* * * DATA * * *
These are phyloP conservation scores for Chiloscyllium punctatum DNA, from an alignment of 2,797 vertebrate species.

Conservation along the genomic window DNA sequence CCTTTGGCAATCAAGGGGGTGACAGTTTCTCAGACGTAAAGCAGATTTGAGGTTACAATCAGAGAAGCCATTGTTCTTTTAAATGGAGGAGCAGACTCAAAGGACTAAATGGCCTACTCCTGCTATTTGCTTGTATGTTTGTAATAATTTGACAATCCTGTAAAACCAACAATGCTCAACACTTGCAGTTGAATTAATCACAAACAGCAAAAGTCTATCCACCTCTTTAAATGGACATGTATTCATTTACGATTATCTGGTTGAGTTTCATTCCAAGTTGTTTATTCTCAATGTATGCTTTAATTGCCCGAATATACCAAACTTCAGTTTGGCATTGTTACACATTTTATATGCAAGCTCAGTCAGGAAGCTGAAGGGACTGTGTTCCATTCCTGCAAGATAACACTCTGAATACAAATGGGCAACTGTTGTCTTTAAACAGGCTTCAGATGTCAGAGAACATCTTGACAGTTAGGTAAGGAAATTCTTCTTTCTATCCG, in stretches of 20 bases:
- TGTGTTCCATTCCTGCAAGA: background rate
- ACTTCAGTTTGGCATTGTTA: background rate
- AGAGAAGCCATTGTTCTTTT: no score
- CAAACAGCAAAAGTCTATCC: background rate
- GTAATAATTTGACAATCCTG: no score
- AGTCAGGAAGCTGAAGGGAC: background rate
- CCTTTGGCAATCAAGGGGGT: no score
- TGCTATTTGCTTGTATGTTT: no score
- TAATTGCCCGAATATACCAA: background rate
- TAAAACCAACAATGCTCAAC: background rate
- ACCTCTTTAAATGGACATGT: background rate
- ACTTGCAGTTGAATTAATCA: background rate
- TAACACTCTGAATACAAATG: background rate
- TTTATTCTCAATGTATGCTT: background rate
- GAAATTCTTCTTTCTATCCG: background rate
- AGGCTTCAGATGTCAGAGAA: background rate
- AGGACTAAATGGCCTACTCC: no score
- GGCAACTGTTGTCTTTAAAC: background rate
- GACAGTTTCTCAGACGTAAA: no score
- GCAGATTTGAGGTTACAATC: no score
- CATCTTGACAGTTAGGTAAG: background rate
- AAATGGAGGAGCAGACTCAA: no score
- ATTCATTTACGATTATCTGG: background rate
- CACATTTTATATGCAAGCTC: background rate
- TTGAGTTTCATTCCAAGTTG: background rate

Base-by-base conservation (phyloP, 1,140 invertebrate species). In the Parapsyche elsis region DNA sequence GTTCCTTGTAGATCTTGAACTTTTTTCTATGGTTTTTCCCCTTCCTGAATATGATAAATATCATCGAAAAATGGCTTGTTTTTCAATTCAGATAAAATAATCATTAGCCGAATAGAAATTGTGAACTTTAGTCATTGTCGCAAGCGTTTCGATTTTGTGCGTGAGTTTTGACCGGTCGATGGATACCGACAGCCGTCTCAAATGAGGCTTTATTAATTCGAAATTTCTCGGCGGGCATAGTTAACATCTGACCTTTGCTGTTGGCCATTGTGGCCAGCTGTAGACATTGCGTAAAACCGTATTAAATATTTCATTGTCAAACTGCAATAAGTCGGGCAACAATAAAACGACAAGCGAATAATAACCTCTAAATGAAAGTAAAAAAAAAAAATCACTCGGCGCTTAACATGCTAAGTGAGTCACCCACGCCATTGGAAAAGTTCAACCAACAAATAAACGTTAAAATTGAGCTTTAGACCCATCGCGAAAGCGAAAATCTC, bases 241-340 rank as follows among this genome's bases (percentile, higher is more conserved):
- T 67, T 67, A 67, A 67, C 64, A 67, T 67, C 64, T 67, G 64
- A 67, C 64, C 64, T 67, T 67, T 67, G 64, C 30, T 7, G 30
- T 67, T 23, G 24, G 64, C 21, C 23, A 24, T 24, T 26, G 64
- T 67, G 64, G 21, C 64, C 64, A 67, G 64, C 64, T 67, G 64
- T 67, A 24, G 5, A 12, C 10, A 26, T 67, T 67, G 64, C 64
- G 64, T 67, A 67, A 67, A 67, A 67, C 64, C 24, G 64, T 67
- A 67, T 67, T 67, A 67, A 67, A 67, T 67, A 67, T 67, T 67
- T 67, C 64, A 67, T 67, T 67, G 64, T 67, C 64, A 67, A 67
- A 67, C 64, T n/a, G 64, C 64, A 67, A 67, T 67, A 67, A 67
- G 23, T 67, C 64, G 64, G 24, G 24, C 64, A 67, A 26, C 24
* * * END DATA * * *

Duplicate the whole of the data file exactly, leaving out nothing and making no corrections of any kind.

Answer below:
These are phyloP conservation scores for Chiloscyllium punctatum DNA, from an alignment of 2,797 vertebrate species.

Conservation along the genomic window DNA sequence CCTTTGGCAATCAAGGGGGTGACAGTTTCTCAGACGTAAAGCAGATTTGAGGTTACAATCAGAGAAGCCATTGTTCTTTTAAATGGAGGAGCAGACTCAAAGGACTAAATGGCCTACTCCTGCTATTTGCTTGTATGTTTGTAATAATTTGACAATCCTGTAAAACCAACAATGCTCAACACTTGCAGTTGAATTAATCACAAACAGCAAAAGTCTATCCACCTCTTTAAATGGACATGTATTCATTTACGATTATCTGGTTGAGTTTCATTCCAAGTTGTTTATTCTCAATGTATGCTTTAATTGCCCGAATATACCAAACTTCAGTTTGGCATTGTTACACATTTTATATGCAAGCTCAGTCAGGAAGCTGAAGGGACTGTGTTCCATTCCTGCAAGATAACACTCTGAATACAAATGGGCAACTGTTGTCTTTAAACAGGCTTCAGATGTCAGAGAACATCTTGACAGTTAGGTAAGGAAATTCTTCTTTCTATCCG, in stretches of 20 bases:
- TGTGTTCCATTCCTGCAAGA: background rate
- ACTTCAGTTTGGCATTGTTA: background rate
- AGAGAAGCCATTGTTCTTTT: no score
- CAAACAGCAAAAGTCTATCC: background rate
- GTAATAATTTGACAATCCTG: no score
- AGTCAGGAAGCTGAAGGGAC: background rate
- CCTTTGGCAATCAAGGGGGT: no score
- TGCTATTTGCTTGTATGTTT: no score
- TAATTGCCCGAATATACCAA: background rate
- TAAAACCAACAATGCTCAAC: background rate
- ACCTCTTTAAATGGACATGT: background rate
- ACTTGCAGTTGAATTAATCA: background rate
- TAACACTCTGAATACAAATG: background rate
- TTTATTCTCAATGTATGCTT: background rate
- GAAATTCTTCTTTCTATCCG: background rate
- AGGCTTCAGATGTCAGAGAA: background rate
- AGGACTAAATGGCCTACTCC: no score
- GGCAACTGTTGTCTTTAAAC: background rate
- GACAGTTTCTCAGACGTAAA: no score
- GCAGATTTGAGGTTACAATC: no score
- CATCTTGACAGTTAGGTAAG: background rate
- AAATGGAGGAGCAGACTCAA: no score
- ATTCATTTACGATTATCTGG: background rate
- CACATTTTATATGCAAGCTC: background rate
- TTGAGTTTCATTCCAAGTTG: background rate

Base-by-base conservation (phyloP, 1,140 invertebrate species). In the Parapsyche elsis region DNA sequence GTTCCTTGTAGATCTTGAACTTTTTTCTATGGTTTTTCCCCTTCCTGAATATGATAAATATCATCGAAAAATGGCTTGTTTTTCAATTCAGATAAAATAATCATTAGCCGAATAGAAATTGTGAACTTTAGTCATTGTCGCAAGCGTTTCGATTTTGTGCGTGAGTTTTGACCGGTCGATGGATACCGACAGCCGTCTCAAATGAGGCTTTATTAATTCGAAATTTCTCGGCGGGCATAGTTAACATCTGACCTTTGCTGTTGGCCATTGTGGCCAGCTGTAGACATTGCGTAAAACCGTATTAAATATTTCATTGTCAAACTGCAATAAGTCGGGCAACAATAAAACGACAAGCGAATAATAACCTCTAAATGAAAGTAAAAAAAAAAAATCACTCGGCGCTTAACATGCTAAGTGAGTCACCCACGCCATTGGAAAAGTTCAACCAACAAATAAACGTTAAAATTGAGCTTTAGACCCATCGCGAAAGCGAAAATCTC, bases 241-340 rank as follows among this genome's bases (percentile, higher is more conserved):
- T 67, T 67, A 67, A 67, C 64, A 67, T 67, C 64, T 67, G 64
- A 67, C 64, C 64, T 67, T 67, T 67, G 64, C 30, T 7, G 30
- T 67, T 23, G 24, G 64, C 21, C 23, A 24, T 24, T 26, G 64
- T 67, G 64, G 21, C 64, C 64, A 67, G 64, C 64, T 67, G 64
- T 67, A 24, G 5, A 12, C 10, A 26, T 67, T 67, G 64, C 64
- G 64, T 67, A 67, A 67, A 67, A 67, C 64, C 24, G 64, T 67
- A 67, T 67, T 67, A 67, A 67, A 67, T 67, A 67, T 67, T 67
- T 67, C 64, A 67, T 67, T 67, G 64, T 67, C 64, A 67, A 67
- A 67, C 64, T n/a, G 64, C 64, A 67, A 67, T 67, A 67, A 67
- G 23, T 67, C 64, G 64, G 24, G 24, C 64, A 67, A 26, C 24